Clear Lake

June 25, 2008

Clear Lake and Sahalie Falls never disappoint. Making today’s hike special was the fact that we had three visitors from Texas who were not only awed by the scenery from the time we left Springfield until seeing the Three Sisters and Mt. Washington setting a magnificent backdrop for the picturesque lake toward the end of our loop. . . but will go home telling everyone how they hiked over lava and snow(!) in shirtsleeve weather (a bit warm for us Oregonians, but delightful if you’ve spent the last few weeks in 100+ degrees in Gulf Coast humidity).

The snow was more a matter of remaining icy clumps here and there on the trail (although there was a six ft. tall pile at the picnic shelter that was pretty impressive). We also had to do a balancing act at one new inlet, tip-toeing across shallow water on a narrow line of rocks (the lake is higher than normal). At the source of it all, where we had lunch, the normally docile springs feeding the turquoise great pool were actually gushing out with considerable force. And the small rapids connecting the pool to the lake was a steady, deep stream covering all the rocks.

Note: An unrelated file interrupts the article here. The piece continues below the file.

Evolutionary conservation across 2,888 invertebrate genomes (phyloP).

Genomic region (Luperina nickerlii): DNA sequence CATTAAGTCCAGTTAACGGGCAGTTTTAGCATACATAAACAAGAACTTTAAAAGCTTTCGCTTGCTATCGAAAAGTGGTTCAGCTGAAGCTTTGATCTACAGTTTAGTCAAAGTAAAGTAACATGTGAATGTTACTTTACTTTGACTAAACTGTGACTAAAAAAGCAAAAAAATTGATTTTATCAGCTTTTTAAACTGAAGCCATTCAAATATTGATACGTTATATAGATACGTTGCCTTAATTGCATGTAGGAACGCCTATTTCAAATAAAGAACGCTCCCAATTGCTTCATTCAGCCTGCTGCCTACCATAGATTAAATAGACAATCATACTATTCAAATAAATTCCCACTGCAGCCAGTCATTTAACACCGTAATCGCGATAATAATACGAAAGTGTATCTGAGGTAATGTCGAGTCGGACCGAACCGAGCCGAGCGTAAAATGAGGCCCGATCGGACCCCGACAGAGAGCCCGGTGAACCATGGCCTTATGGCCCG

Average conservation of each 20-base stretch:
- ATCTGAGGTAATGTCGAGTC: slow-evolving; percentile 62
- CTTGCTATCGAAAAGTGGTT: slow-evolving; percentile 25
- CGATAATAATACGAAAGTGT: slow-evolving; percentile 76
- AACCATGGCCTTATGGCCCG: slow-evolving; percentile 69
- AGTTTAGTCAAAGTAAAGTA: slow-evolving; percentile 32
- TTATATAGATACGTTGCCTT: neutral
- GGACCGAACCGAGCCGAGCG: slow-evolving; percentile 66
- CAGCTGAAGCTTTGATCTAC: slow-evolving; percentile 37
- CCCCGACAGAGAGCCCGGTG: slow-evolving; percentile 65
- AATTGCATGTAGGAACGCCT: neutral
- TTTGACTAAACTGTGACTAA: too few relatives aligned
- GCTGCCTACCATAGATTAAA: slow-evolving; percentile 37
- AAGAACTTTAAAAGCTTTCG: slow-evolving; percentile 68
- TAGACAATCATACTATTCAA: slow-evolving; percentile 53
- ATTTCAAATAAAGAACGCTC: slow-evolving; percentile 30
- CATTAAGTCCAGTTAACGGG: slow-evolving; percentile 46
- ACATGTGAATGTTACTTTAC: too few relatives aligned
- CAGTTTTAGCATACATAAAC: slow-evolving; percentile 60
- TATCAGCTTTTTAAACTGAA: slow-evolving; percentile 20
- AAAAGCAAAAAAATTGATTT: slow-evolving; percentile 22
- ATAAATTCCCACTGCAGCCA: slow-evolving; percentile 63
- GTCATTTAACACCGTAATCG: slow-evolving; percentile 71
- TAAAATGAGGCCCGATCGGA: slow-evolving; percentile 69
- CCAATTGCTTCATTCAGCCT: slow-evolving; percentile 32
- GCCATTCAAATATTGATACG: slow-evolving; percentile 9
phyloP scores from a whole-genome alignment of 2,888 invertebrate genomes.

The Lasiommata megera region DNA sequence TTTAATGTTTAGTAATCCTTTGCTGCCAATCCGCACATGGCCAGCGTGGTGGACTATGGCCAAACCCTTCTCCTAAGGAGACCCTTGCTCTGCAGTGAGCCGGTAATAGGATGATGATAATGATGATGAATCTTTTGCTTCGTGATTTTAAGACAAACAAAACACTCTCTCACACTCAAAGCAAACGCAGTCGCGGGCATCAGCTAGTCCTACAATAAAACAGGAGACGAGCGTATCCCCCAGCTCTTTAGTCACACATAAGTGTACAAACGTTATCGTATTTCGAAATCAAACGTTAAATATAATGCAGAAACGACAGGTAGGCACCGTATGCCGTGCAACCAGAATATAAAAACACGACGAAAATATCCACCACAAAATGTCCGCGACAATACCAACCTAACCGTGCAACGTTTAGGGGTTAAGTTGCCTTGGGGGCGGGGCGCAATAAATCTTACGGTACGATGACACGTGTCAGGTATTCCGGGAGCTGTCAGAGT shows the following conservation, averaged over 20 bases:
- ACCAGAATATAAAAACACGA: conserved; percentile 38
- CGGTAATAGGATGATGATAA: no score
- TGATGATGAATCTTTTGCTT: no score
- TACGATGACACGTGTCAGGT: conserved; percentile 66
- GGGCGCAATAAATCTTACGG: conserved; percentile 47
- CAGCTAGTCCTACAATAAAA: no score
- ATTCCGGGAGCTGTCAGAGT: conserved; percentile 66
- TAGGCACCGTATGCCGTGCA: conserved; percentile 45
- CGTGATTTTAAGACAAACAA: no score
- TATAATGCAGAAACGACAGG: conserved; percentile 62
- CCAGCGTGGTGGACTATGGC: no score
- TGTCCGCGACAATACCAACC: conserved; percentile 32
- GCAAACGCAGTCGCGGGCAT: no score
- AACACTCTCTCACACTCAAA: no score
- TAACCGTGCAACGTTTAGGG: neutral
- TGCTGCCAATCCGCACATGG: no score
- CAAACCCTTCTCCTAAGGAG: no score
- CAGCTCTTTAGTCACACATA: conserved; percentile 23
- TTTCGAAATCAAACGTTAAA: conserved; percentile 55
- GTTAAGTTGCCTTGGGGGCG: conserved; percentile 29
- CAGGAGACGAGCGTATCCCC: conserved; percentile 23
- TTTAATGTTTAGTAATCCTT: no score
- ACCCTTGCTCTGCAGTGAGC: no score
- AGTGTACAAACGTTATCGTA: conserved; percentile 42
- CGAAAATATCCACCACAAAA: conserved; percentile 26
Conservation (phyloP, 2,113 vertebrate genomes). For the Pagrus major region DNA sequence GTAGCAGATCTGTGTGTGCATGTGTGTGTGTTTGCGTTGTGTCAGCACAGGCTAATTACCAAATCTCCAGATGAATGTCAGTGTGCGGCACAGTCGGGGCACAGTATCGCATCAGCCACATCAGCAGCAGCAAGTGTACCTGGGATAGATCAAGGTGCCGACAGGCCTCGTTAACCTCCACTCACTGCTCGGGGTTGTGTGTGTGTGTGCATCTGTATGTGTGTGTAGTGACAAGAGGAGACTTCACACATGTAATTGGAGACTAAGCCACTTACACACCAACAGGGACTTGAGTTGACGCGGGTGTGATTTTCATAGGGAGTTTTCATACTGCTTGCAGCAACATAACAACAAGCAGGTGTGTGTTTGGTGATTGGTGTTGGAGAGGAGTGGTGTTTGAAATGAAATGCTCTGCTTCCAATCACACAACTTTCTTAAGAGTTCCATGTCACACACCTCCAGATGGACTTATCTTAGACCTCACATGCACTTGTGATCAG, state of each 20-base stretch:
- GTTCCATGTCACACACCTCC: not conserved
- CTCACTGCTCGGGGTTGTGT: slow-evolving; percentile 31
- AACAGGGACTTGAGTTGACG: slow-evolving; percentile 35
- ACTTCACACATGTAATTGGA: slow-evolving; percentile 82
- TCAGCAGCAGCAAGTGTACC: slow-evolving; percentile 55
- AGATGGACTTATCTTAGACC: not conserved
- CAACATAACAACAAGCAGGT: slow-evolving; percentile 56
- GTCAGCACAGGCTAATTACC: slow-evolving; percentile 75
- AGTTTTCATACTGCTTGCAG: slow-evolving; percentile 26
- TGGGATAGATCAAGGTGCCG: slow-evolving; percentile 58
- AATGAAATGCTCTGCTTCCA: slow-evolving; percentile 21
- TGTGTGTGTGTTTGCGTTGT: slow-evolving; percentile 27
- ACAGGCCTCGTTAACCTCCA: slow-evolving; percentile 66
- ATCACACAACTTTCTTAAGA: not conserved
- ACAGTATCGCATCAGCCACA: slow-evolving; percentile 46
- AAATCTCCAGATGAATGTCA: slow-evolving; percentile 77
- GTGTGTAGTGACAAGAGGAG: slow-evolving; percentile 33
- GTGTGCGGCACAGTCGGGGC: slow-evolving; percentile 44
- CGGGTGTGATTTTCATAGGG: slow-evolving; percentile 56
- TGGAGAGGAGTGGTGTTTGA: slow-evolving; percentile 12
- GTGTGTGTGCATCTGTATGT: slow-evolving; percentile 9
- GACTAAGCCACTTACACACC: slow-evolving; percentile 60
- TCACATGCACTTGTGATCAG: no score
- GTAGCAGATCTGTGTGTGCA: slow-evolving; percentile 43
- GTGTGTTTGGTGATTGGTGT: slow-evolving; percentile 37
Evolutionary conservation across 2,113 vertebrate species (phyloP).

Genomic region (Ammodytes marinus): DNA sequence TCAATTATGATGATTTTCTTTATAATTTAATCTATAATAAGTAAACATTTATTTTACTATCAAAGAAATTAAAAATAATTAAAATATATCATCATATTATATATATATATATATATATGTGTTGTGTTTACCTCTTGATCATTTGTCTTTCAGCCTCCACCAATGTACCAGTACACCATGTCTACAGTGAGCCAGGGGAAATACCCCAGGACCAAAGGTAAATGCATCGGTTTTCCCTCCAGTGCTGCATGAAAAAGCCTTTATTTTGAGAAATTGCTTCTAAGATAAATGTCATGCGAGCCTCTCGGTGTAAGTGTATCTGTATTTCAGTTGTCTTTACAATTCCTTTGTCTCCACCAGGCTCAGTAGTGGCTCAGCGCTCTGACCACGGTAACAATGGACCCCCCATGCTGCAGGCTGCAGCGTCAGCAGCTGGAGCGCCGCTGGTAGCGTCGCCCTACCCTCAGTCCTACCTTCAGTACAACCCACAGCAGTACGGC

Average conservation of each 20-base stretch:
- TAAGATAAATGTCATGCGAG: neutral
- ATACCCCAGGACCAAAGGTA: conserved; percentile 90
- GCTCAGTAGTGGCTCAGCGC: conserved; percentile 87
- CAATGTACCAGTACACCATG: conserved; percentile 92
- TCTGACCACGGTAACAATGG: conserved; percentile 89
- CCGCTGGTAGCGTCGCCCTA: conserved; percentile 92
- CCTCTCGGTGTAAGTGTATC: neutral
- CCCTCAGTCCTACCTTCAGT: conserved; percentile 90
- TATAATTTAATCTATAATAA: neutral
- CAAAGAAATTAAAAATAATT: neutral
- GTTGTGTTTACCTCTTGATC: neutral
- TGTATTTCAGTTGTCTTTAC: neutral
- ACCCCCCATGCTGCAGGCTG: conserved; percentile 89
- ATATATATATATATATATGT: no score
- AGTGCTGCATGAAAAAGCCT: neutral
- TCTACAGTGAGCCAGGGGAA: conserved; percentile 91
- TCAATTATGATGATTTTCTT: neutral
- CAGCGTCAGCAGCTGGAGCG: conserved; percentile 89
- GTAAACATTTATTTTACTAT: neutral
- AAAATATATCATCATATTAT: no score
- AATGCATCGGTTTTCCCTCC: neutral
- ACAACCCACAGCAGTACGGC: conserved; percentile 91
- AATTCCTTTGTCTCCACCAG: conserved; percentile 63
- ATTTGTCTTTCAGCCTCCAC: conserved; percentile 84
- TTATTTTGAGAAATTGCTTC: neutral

And, to top it off, the normally dry Fish Lake Creek was a full fledged rapids. Foot bridges at both ends of the lake appeared to have been newly rebuilt, or at least strengthened with new railings, etc.

Sahalie Falls, as has been noted in other recent reports, is a roaring powerhouse. It’s hard to believe that what starts out so deceptively can become such a monster. Speaking of which, our guests wondered about the possibility of seeing Sasquatch on the hike. Not only didn’t Big Foot make an appearance, but neither did the ospreys, eagles, pileated woodpeckers, beaver, river otters, pikas and other critters described in the lake brochure. We did see lots of wildflowers and other vegetation authoritatively identified by Anne Montgomery (and with Barb and Margaret along, she had to be on top of her game). Having us all smell the perfume emitted by flowering False Solomon’s Seal was a sensory first for the rest of us.

So, if you get the idea we had a magnificent day. . . you’re right!

Thanks to Jim and Kathy Floyd for being my co-drivers. And a final note: By the time you read this, we’ll know if Jackie and Richard Acuff’s daughter, high jumper Amy Acuff, qualified for her FOURTH! Olympic team. Wow!

Hikers were: Jackie Acuff, Richard Acuff, MaryLee Blodgett, Jim Floyd, Kathy Floyd, Margaret Prentice, Barb Revere and Marshall Kandell, leader.


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